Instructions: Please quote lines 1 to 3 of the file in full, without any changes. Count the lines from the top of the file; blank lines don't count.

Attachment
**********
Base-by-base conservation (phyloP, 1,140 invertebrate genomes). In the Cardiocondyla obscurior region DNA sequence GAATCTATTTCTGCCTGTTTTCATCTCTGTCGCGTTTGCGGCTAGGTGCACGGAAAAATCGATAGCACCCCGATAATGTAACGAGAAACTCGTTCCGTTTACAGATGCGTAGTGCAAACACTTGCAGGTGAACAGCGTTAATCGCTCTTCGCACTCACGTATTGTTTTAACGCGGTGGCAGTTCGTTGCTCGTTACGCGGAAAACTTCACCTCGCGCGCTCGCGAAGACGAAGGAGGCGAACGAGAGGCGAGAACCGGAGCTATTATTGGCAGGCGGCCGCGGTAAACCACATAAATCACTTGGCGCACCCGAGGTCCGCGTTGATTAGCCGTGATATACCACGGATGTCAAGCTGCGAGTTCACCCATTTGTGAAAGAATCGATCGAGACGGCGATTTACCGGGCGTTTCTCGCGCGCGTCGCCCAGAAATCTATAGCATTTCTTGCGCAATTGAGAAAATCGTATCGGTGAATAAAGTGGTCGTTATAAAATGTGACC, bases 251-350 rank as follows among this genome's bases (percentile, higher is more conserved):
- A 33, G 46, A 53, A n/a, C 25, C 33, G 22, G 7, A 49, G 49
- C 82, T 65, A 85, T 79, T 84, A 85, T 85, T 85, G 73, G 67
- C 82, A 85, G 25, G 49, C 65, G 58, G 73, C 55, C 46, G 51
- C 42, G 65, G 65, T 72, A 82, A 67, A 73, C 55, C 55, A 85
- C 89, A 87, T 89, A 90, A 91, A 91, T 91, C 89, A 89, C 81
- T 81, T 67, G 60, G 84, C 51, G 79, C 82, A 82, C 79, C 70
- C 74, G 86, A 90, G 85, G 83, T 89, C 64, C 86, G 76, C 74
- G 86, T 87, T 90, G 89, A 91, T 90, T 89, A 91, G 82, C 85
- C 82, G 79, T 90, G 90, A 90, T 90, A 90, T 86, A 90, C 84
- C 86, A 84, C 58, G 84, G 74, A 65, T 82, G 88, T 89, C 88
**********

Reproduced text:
Base-by-base conservation (phyloP, 1,140 invertebrate genomes). In the Cardiocondyla obscurior region DNA sequence GAATCTATTTCTGCCTGTTTTCATCTCTGTCGCGTTTGCGGCTAGGTGCACGGAAAAATCGATAGCACCCCGATAATGTAACGAGAAACTCGTTCCGTTTACAGATGCGTAGTGCAAACACTTGCAGGTGAACAGCGTTAATCGCTCTTCGCACTCACGTATTGTTTTAACGCGGTGGCAGTTCGTTGCTCGTTACGCGGAAAACTTCACCTCGCGCGCTCGCGAAGACGAAGGAGGCGAACGAGAGGCGAGAACCGGAGCTATTATTGGCAGGCGGCCGCGGTAAACCACATAAATCACTTGGCGCACCCGAGGTCCGCGTTGATTAGCCGTGATATACCACGGATGTCAAGCTGCGAGTTCACCCATTTGTGAAAGAATCGATCGAGACGGCGATTTACCGGGCGTTTCTCGCGCGCGTCGCCCAGAAATCTATAGCATTTCTTGCGCAATTGAGAAAATCGTATCGGTGAATAAAGTGGTCGTTATAAAATGTGACC, bases 251-350 rank as follows among this genome's bases (percentile, higher is more conserved):
- A 33, G 46, A 53, A n/a, C 25, C 33, G 22, G 7, A 49, G 49
- C 82, T 65, A 85, T 79, T 84, A 85, T 85, T 85, G 73, G 67